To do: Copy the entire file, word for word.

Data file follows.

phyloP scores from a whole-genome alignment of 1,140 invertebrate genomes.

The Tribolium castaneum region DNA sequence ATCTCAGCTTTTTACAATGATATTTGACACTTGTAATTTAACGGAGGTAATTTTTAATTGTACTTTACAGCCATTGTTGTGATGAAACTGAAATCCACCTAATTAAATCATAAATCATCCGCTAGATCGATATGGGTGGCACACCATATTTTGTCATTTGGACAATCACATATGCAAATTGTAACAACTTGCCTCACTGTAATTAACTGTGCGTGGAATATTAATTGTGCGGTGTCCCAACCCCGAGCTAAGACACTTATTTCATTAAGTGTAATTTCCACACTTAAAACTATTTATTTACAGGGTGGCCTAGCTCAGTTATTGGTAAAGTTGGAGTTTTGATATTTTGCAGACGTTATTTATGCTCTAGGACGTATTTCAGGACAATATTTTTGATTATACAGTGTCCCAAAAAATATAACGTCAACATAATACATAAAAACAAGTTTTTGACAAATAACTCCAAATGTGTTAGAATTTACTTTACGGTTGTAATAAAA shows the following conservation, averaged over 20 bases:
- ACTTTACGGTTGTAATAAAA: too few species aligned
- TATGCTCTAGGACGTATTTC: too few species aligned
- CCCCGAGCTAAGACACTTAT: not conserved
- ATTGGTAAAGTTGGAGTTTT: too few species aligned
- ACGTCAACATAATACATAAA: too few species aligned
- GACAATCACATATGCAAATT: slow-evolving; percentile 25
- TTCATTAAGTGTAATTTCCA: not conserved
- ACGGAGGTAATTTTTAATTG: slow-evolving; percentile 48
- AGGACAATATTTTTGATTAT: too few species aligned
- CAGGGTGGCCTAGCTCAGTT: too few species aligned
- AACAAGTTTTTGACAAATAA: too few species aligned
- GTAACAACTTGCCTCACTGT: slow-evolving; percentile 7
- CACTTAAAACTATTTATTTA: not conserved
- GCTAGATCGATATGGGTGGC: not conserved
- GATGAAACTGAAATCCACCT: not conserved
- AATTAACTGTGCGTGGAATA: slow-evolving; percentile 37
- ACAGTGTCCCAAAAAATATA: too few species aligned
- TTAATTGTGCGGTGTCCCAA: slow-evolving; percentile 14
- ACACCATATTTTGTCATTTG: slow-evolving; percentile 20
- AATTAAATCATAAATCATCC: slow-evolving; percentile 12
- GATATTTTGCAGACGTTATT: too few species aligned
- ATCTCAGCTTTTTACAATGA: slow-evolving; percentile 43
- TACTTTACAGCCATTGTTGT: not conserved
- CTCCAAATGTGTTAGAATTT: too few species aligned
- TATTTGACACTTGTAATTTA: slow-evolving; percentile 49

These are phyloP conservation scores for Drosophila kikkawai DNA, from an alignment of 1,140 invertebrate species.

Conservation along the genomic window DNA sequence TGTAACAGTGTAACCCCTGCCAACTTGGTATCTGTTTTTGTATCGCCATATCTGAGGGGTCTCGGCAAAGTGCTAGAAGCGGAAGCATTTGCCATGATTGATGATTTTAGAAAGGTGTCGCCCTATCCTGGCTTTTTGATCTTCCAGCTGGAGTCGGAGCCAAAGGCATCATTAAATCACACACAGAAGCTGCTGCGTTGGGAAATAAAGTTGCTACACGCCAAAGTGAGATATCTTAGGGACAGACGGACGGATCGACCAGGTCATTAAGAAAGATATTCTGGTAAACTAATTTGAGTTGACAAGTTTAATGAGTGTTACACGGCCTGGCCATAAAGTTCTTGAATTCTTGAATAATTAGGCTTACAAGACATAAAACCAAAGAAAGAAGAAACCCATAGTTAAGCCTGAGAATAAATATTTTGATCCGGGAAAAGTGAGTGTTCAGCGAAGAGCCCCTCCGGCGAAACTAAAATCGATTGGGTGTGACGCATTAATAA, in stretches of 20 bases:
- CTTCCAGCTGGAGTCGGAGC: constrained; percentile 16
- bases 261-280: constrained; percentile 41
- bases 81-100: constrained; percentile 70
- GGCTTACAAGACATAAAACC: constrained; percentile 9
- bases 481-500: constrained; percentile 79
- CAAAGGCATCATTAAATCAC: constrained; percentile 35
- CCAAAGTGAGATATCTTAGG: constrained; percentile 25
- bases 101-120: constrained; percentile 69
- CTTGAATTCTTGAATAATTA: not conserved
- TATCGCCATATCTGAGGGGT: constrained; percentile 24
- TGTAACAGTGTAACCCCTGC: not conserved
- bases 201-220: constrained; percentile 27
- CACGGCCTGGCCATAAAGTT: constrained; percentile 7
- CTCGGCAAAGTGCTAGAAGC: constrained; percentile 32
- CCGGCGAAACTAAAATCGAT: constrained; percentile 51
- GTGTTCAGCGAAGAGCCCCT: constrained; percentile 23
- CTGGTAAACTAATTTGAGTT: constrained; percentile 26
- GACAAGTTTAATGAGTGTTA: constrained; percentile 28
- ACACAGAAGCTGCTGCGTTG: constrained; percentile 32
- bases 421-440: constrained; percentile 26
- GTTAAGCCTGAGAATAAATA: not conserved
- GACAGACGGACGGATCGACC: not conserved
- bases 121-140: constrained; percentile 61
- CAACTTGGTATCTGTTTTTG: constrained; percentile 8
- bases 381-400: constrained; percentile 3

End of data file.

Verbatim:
phyloP scores from a whole-genome alignment of 1,140 invertebrate genomes.

The Tribolium castaneum region DNA sequence ATCTCAGCTTTTTACAATGATATTTGACACTTGTAATTTAACGGAGGTAATTTTTAATTGTACTTTACAGCCATTGTTGTGATGAAACTGAAATCCACCTAATTAAATCATAAATCATCCGCTAGATCGATATGGGTGGCACACCATATTTTGTCATTTGGACAATCACATATGCAAATTGTAACAACTTGCCTCACTGTAATTAACTGTGCGTGGAATATTAATTGTGCGGTGTCCCAACCCCGAGCTAAGACACTTATTTCATTAAGTGTAATTTCCACACTTAAAACTATTTATTTACAGGGTGGCCTAGCTCAGTTATTGGTAAAGTTGGAGTTTTGATATTTTGCAGACGTTATTTATGCTCTAGGACGTATTTCAGGACAATATTTTTGATTATACAGTGTCCCAAAAAATATAACGTCAACATAATACATAAAAACAAGTTTTTGACAAATAACTCCAAATGTGTTAGAATTTACTTTACGGTTGTAATAAAA shows the following conservation, averaged over 20 bases:
- ACTTTACGGTTGTAATAAAA: too few species aligned
- TATGCTCTAGGACGTATTTC: too few species aligned
- CCCCGAGCTAAGACACTTAT: not conserved
- ATTGGTAAAGTTGGAGTTTT: too few species aligned
- ACGTCAACATAATACATAAA: too few species aligned
- GACAATCACATATGCAAATT: slow-evolving; percentile 25
- TTCATTAAGTGTAATTTCCA: not conserved
- ACGGAGGTAATTTTTAATTG: slow-evolving; percentile 48
- AGGACAATATTTTTGATTAT: too few species aligned
- CAGGGTGGCCTAGCTCAGTT: too few species aligned
- AACAAGTTTTTGACAAATAA: too few species aligned
- GTAACAACTTGCCTCACTGT: slow-evolving; percentile 7
- CACTTAAAACTATTTATTTA: not conserved
- GCTAGATCGATATGGGTGGC: not conserved
- GATGAAACTGAAATCCACCT: not conserved
- AATTAACTGTGCGTGGAATA: slow-evolving; percentile 37
- ACAGTGTCCCAAAAAATATA: too few species aligned
- TTAATTGTGCGGTGTCCCAA: slow-evolving; percentile 14
- ACACCATATTTTGTCATTTG: slow-evolving; percentile 20
- AATTAAATCATAAATCATCC: slow-evolving; percentile 12
- GATATTTTGCAGACGTTATT: too few species aligned
- ATCTCAGCTTTTTACAATGA: slow-evolving; percentile 43
- TACTTTACAGCCATTGTTGT: not conserved
- CTCCAAATGTGTTAGAATTT: too few species aligned
- TATTTGACACTTGTAATTTA: slow-evolving; percentile 49

These are phyloP conservation scores for Drosophila kikkawai DNA, from an alignment of 1,140 invertebrate species.

Conservation along the genomic window DNA sequence TGTAACAGTGTAACCCCTGCCAACTTGGTATCTGTTTTTGTATCGCCATATCTGAGGGGTCTCGGCAAAGTGCTAGAAGCGGAAGCATTTGCCATGATTGATGATTTTAGAAAGGTGTCGCCCTATCCTGGCTTTTTGATCTTCCAGCTGGAGTCGGAGCCAAAGGCATCATTAAATCACACACAGAAGCTGCTGCGTTGGGAAATAAAGTTGCTACACGCCAAAGTGAGATATCTTAGGGACAGACGGACGGATCGACCAGGTCATTAAGAAAGATATTCTGGTAAACTAATTTGAGTTGACAAGTTTAATGAGTGTTACACGGCCTGGCCATAAAGTTCTTGAATTCTTGAATAATTAGGCTTACAAGACATAAAACCAAAGAAAGAAGAAACCCATAGTTAAGCCTGAGAATAAATATTTTGATCCGGGAAAAGTGAGTGTTCAGCGAAGAGCCCCTCCGGCGAAACTAAAATCGATTGGGTGTGACGCATTAATAA, in stretches of 20 bases:
- CTTCCAGCTGGAGTCGGAGC: constrained; percentile 16
- bases 261-280: constrained; percentile 41
- bases 81-100: constrained; percentile 70
- GGCTTACAAGACATAAAACC: constrained; percentile 9
- bases 481-500: constrained; percentile 79
- CAAAGGCATCATTAAATCAC: constrained; percentile 35
- CCAAAGTGAGATATCTTAGG: constrained; percentile 25
- bases 101-120: constrained; percentile 69
- CTTGAATTCTTGAATAATTA: not conserved
- TATCGCCATATCTGAGGGGT: constrained; percentile 24
- TGTAACAGTGTAACCCCTGC: not conserved
- bases 201-220: constrained; percentile 27
- CACGGCCTGGCCATAAAGTT: constrained; percentile 7
- CTCGGCAAAGTGCTAGAAGC: constrained; percentile 32
- CCGGCGAAACTAAAATCGAT: constrained; percentile 51
- GTGTTCAGCGAAGAGCCCCT: constrained; percentile 23
- CTGGTAAACTAATTTGAGTT: constrained; percentile 26
- GACAAGTTTAATGAGTGTTA: constrained; percentile 28
- ACACAGAAGCTGCTGCGTTG: constrained; percentile 32
- bases 421-440: constrained; percentile 26
- GTTAAGCCTGAGAATAAATA: not conserved
- GACAGACGGACGGATCGACC: not conserved
- bases 121-140: constrained; percentile 61
- CAACTTGGTATCTGTTTTTG: constrained; percentile 8
- bases 381-400: constrained; percentile 3